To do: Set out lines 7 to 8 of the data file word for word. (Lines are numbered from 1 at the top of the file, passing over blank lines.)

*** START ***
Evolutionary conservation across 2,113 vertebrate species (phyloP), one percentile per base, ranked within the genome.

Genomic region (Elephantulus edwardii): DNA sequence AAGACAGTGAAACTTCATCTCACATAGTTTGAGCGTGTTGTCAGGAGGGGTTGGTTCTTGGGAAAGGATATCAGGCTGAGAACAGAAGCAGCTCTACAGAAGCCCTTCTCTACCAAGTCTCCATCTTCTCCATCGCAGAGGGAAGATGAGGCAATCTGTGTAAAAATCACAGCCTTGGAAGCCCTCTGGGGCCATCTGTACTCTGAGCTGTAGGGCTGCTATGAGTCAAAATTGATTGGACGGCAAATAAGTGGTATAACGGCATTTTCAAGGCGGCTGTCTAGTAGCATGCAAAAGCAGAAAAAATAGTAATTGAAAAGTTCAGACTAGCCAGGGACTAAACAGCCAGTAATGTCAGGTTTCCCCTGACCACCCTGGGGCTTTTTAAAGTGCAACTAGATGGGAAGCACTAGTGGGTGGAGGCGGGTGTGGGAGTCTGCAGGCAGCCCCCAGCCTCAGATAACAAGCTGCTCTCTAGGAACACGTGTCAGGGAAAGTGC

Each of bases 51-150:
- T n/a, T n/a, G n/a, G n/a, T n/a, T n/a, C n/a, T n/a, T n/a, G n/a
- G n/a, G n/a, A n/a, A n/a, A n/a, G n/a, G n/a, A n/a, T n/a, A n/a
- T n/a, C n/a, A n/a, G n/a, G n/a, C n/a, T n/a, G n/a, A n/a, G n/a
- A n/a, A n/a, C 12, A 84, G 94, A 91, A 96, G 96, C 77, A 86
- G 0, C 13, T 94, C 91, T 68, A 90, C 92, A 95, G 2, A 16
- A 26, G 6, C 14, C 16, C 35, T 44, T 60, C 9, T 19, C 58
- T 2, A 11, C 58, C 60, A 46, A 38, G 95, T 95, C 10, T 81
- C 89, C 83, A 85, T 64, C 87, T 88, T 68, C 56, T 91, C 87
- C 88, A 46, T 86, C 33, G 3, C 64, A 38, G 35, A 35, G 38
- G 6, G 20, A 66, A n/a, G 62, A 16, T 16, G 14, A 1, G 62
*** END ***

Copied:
- A n/a, A n/a, C 12, A 84, G 94, A 91, A 96, G 96, C 77, A 86
- G 0, C 13, T 94, C 91, T 68, A 90, C 92, A 95, G 2, A 16